The photo above looks like any informal gathering at a local watering hole, but it represents several decades of genealogical research and serves as a potent indicator of just how linked we’ve all become in the age of the internet. That graying guy in the Levi’s is yours truly, surrounded by descendants of three of my grandmother Kate’s siblings, her brother Baruch (Barnet), and her sisters Annie and Sarah. Front and center (left) is our “new” first cousin Gail, the daughter of Dolly, as stunned to find out about us as we were to find out about her. Meeting all of these incredible people (I have to say the Tetenbaums have pretty much taken over the world from my perspective) finally kinda sorta answered some lingering questions we had long had about what exactly went down circa 1922 with regard to my grandmother, grandfather and my father and his siblings.
One of the things that Kathie and I noticed when we first started to accrue data on my Dad’s family was how he and all of his siblings had been born in August. When it became more or less apparent that our paternal grandfather Jacob had been a traveling salesman, I joked that he obviously returned once a year in November or thereabouts, promptly got Kate pregnant, and then took off again. That turned out to be not far off from the truth, at least as evidenced by family lore that was shared with us in Toronto (where this family reunion took place). It was actually disclosed that Kate had been warned not to get pregnant again after the birth of Sylvia in 1920, as she was evidently a fragile woman to begin with. When she ended up pregnant circa 1921-22, with four young children under the age of 7 to care for, and with Jacob out on one of his sales expeditions, sister Annie evidently invited her to come from Rutland, Vermont to Toronto, as Annie offered to help care for the kids during the pregnancy. That at least explained how Kate had ended up in Canada.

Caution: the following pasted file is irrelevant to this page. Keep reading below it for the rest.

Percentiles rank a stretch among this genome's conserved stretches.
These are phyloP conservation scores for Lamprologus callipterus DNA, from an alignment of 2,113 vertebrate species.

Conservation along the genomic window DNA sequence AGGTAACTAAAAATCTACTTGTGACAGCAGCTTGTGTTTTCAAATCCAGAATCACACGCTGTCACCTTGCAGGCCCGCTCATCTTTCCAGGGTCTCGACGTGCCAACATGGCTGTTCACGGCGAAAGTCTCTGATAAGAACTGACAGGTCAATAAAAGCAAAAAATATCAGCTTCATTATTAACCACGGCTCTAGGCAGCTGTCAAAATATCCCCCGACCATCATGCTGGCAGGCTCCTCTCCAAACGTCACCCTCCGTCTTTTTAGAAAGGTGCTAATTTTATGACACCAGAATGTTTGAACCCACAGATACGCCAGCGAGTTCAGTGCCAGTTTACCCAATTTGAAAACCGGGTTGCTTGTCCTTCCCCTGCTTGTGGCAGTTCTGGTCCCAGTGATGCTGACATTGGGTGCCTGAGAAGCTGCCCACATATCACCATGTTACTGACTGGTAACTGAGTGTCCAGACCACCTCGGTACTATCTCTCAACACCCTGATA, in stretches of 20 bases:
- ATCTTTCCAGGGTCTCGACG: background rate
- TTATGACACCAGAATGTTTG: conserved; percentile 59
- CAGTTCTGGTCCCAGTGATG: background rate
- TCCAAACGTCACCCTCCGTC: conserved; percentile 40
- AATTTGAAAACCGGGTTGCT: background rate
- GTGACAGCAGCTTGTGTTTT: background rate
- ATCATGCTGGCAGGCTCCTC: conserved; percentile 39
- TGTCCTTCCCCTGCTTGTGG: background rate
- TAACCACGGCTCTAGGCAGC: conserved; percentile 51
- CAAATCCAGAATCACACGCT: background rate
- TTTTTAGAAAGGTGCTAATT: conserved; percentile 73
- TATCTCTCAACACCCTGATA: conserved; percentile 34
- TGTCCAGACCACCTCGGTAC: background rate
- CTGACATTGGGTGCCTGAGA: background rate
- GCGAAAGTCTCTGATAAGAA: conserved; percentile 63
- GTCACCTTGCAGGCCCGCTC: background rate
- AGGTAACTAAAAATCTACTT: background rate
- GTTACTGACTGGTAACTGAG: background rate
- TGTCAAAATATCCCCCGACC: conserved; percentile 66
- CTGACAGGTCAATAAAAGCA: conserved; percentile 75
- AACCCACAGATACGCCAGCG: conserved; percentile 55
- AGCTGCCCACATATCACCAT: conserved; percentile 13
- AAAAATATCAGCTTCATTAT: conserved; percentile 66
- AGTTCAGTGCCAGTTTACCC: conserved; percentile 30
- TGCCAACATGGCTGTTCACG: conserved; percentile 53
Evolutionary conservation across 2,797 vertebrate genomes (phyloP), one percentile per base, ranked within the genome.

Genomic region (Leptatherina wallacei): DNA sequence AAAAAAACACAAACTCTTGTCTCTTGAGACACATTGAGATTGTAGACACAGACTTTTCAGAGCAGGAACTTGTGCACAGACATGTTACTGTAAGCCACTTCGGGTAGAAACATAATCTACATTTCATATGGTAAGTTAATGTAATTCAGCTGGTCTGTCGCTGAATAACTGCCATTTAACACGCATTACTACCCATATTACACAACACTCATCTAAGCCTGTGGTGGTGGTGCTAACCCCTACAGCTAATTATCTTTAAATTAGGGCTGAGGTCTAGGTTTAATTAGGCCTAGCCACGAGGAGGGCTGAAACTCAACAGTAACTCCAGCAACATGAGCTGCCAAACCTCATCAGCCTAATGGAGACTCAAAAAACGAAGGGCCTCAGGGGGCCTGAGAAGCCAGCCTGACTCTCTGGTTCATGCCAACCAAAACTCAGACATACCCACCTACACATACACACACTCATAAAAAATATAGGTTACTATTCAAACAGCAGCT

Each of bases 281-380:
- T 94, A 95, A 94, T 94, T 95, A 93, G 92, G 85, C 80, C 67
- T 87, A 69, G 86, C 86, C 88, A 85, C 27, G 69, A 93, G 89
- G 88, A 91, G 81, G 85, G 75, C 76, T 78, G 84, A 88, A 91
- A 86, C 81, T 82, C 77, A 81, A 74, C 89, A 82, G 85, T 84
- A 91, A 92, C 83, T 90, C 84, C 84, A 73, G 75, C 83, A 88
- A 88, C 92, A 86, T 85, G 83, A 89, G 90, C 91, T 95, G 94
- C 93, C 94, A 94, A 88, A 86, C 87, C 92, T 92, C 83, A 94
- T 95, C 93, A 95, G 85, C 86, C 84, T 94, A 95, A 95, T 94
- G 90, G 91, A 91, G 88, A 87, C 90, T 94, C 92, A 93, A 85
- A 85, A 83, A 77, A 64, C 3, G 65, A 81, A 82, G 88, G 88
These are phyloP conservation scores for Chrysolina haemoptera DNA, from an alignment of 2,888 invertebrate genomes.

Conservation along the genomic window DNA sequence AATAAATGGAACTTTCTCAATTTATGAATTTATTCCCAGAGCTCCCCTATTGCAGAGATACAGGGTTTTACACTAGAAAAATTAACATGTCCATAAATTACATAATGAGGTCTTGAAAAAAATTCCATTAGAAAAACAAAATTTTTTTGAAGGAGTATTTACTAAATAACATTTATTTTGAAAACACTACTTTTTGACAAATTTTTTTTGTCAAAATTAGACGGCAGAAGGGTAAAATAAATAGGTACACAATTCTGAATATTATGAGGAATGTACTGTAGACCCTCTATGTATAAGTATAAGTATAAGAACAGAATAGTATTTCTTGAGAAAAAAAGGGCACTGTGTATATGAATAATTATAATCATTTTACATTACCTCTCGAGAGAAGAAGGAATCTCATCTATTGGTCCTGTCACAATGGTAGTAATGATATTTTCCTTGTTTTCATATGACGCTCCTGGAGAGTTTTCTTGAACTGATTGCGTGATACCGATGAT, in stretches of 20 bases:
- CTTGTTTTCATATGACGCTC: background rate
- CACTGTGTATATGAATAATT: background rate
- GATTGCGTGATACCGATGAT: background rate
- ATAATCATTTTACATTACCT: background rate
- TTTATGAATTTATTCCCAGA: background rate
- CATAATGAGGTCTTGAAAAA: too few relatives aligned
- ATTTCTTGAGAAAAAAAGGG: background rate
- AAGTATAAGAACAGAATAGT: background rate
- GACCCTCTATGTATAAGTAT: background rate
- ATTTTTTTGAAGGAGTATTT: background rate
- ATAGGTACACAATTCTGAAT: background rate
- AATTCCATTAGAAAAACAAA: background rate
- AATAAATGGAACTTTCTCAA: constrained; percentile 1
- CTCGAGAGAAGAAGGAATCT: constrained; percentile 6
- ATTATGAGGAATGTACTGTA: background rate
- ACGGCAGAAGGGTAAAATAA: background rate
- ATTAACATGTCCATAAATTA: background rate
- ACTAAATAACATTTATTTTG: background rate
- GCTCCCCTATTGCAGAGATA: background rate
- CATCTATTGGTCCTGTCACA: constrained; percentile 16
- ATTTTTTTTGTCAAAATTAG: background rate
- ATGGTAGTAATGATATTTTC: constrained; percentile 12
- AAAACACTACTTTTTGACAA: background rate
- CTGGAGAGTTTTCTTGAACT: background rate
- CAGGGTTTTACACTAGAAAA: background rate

It also turned out that Dolly had been born prematurely, which made sense due to her June 1922 birthdate. Kate on her deathbed asked (begged?) Annie to take care of the baby, who was so small that she was quickly bestowed with the nickname Dolly. Annie raised Dolly and remained a maternal figure for the extended family. Though there are certain unanswered questions to this day, it appears there may have been bad blood between Annie and Jacob (perhaps because he had gotten Kate pregnant again against doctor’s orders), and potentially for that reason Jacob decided (traumatically, I might add) not to leave the young Kauffman children with family in Toronto, taking them instead to New York City where he dropped them off at the Hebrew Sheltering Guardian Society. The fact that he told the HSGS that baby Catherine had been put up for adoption, and that the only family he mentioned on the intake documents were the far off Fishkins in England also seems to indicate he was trying to cover his tracks for some reason. This remains one of the as yet “unsolved mysteries” of the Kauffman story.
We still aren’t sure what happened to Jacob and eldest brother Hyman. They more or less disappear circa 1924 or so. The foster care records mention they were in Cuba at some point, and Kathie and I are exploring that possibility (I am certainly not adverse to going there for a few cigars, rum and fantastic music). The trip to Toronto was a whirlwind of emotions, probably none stronger for me than the day we visited the Dawes Road cemetery and I was able to recite Kaddish over my grandmother’s grave. Those of you who know me know I’m an artistic type, and my Dad’s mantra to me as I grew up was that I had to learn to control my emotions, something that has always been a challenge for me, but I’m not ashamed to say I was overcome with both sadness and relief that drizzly day at Dawes Road.
I want to close this particular “chapter” of our tale by offering pics of the Kauffman kids, reuniting them virtually if not in actuality. The first picture must have been taken in the 1930s or 1940s, before Sylvia’s death (the man next to her on her left is her husband). You’ll note the amazing family resemblance between Dolly, Sylvia and Charlie.